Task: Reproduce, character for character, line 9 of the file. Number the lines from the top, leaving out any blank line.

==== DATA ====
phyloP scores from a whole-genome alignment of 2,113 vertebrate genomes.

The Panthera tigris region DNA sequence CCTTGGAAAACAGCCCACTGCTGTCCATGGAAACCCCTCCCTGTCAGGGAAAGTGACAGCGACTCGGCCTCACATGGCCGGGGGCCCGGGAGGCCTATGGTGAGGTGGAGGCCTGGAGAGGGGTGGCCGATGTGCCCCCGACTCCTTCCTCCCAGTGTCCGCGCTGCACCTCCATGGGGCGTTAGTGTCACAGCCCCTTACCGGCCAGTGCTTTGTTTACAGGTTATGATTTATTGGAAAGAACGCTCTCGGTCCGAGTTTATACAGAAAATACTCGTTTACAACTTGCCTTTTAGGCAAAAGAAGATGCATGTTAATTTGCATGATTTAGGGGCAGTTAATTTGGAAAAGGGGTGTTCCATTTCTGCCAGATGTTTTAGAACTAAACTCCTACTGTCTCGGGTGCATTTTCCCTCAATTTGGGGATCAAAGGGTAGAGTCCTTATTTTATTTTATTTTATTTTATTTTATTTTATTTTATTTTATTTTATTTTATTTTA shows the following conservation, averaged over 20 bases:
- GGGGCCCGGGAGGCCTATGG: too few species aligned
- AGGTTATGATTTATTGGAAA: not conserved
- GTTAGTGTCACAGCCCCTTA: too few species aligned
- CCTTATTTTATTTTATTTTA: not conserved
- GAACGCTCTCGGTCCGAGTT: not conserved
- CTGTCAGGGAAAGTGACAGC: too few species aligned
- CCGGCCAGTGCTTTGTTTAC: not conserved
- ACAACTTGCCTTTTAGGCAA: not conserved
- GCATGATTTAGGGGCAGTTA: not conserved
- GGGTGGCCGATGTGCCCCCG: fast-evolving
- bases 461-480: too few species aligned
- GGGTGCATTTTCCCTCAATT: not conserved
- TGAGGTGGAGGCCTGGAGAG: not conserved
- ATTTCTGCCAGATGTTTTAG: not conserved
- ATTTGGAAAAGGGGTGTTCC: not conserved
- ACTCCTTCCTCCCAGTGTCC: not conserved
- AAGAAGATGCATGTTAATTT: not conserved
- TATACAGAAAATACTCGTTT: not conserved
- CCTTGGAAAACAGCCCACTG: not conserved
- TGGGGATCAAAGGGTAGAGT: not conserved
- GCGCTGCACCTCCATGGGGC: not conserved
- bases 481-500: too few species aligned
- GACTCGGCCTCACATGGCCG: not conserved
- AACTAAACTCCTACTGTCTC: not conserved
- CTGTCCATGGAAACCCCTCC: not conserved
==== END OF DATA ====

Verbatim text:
- CCGGCCAGTGCTTTGTTTAC: not conserved